October 2, 2006 - Under its world-wide Development Marketplace (DM) program, the World Bank is looking to award at least US$4 million for innovative, local projects that provide unique solutions to improving Health, Nutrition and Population for the Poor. The Development Marketplace 2006-2007 program reflects the World Bank’s determination to support local ideas that improve the lives of poor people worldwide. Proposals should be submitted in English before November 17, 2006.
Whether it’s conserving biodiversity through wood sale auctions in Latvia, recycling discarded plastic into usable objects in Burkina Faso, developing fly-fishing eco-tourism in Mongolia, or using discarded wool as insulation material in Bosnia and Herzegovina, the key word behind the competition is innovation. The Development Marketplace 2006-2007, is open to anyone - civil society groups, social entrepreneurs, youth organizations, private foundations, academia, and private sector corporations -- with a brilliant but unusual idea that may not get funded through traditional venues. The maximum award will be US$200,000 per proposal.
Proposals for this year should target:
- Innovative mechanisms to reach vulnerable groups;
- Public-private partnerships to improve delivery of health goods and services;
- Innovative inter-sectoral linkages, such as improving water supply, sanitation services, indoor air pollution, roads, etc., for illness/disease/injury prevention;
- Cost-effective approaches/methods/technologies to improve local capacity to gather, analyze and apply health, nutrition and population data.
Finalists will be announced on February 8, 2007. Finalists will present their ideas at the Global Development Marketplace & Knowledge Exchange event in Washington in May 2007, where winners will be selected by an independent jury comprised of leading representatives of academia, civil society, foundations, government, donors and the World Bank.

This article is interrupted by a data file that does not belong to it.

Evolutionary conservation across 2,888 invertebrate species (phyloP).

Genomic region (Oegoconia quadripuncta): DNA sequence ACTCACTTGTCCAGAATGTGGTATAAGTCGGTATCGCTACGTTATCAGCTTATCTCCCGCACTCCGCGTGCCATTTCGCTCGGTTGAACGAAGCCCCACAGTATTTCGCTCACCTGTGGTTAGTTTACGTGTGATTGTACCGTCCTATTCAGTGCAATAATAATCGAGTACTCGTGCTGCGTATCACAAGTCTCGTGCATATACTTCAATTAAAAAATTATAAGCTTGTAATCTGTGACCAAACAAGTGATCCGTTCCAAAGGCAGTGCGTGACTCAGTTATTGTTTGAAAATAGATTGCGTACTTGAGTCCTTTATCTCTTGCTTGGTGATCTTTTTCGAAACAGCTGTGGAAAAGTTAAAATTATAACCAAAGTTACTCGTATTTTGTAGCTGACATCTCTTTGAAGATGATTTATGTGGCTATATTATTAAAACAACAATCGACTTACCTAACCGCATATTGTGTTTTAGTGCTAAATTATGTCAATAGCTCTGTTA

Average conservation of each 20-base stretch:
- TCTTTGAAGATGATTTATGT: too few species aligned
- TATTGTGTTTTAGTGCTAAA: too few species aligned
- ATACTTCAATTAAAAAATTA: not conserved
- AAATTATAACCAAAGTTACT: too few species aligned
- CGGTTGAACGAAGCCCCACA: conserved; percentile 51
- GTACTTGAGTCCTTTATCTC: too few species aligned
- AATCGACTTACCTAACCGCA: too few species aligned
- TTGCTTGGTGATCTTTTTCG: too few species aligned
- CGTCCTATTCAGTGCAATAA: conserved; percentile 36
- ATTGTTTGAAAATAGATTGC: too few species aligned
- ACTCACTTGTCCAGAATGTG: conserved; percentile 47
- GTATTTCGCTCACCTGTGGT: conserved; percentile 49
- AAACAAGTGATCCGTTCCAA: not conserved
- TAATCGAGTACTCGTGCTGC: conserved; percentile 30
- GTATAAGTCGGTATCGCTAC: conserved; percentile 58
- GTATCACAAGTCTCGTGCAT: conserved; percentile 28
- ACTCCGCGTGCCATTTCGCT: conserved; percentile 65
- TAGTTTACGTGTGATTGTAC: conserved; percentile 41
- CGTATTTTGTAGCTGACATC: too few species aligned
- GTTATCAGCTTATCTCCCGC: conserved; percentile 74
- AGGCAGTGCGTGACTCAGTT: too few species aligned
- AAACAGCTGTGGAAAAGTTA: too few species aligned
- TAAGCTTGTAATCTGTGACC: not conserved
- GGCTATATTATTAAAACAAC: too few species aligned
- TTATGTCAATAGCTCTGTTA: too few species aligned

Arshad Sayed, Country Manager and Resident Representative of the World Bank in Mongolia said “Development Marketplace is a great opportunity to test innovative solutions that have a potential to improve the well-being of Mongolian people and I hope many Mongolian organizations will participate this year”.
Mongolia already has a record of success at the Development Marketplace -- two projects were awarded grants for testing their ideas that deal with promoting Fly Fishing for Biodiversity Conservation and preventing Under-Age Prostitutions by Skill Building.
The Development Marketplace started in 1998 as an internal Bank competition to fund innovative ideas that were not picked up through the usual funding system. It has evolved into a global event that has awarded some US$40 million for more than 1,100 projects over the last seven years.